Media: Lifeline - United Business Media

The restyled company is selling off the last of its consumer media interests

1996: MAI, an investment company that had diversified into media, including the ITV Anglia franchise, merges with United Newspapers, the owner of the Express titles, to form United News and Media. It announces an ambitious investment programme for Express Newspapers and also serves notice of its ambitions in television by taking control of HTV.

1998: United News and Media's chief executive, Clive Hollick (pictured), decides to sell off its securities and broking businesses and regional publishing interests, in order to concentrate on national consumer media.

2000: United sells its ITV interests to Granada. Having decided to focus on business and professional media, Hollick sells the Express titles to Richard Desmond (pictured). The company is renamed United Business Media.

2004: Having developed the company's new strategy of acquiring information suppliers in industrial sectors such as technology, healthcare, automotive and property, Hollick announces that he has decided to step down as chief executive as his 60th birthday approaches. His successor is David Levin, the chief executive of Symbian Limited, a mobile phone software development company.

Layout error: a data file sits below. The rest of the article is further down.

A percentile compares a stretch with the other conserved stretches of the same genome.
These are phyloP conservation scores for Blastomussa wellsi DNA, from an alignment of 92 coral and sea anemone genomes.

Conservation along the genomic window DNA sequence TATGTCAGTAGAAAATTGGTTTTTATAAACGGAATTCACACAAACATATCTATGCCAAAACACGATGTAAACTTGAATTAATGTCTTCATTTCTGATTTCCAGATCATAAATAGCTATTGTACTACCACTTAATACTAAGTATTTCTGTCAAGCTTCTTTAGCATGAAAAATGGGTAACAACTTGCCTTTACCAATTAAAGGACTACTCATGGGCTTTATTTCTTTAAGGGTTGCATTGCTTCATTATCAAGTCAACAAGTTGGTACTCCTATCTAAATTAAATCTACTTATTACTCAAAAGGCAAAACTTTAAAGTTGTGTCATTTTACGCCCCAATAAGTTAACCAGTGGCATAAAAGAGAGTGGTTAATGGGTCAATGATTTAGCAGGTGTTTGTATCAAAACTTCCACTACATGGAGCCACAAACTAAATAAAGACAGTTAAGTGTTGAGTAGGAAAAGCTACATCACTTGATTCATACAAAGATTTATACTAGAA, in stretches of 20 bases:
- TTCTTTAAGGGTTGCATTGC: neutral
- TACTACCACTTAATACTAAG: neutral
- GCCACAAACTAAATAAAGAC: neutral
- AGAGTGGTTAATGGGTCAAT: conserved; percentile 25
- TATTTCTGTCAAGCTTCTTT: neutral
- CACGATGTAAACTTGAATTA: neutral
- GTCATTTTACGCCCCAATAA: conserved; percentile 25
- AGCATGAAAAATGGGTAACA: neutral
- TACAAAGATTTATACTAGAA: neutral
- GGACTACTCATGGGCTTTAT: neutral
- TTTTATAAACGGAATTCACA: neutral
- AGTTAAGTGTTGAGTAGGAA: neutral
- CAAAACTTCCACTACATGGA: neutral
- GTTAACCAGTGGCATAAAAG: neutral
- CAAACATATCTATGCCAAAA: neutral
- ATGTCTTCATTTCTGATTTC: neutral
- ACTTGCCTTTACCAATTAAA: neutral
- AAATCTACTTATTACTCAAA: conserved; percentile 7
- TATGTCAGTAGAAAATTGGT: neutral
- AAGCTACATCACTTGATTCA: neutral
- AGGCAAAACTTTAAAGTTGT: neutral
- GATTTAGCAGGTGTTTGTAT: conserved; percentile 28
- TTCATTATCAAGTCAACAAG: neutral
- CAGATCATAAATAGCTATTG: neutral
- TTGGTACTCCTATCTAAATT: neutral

2005: UBM, which now derives 75 per cent of its revenues from the US and which concentrates largely on directories, technical magazines, exhibitions and trade fairs, begins selling the last of its consumer media properties, including its stakes in five and ITN. Research businesses such as NOP and the German company GfK are also sold.

Fast forward ...

2008: UBM, which over the past couple of years has been pursuing new directions - including a vigorous acquisition policy in mobile media technology companies - now begins divesting itself of its trade fairs and exhibitions businesses. Live events such as these, it predicts, will disappear into the virtual world of hyper-reality by the end of the decade.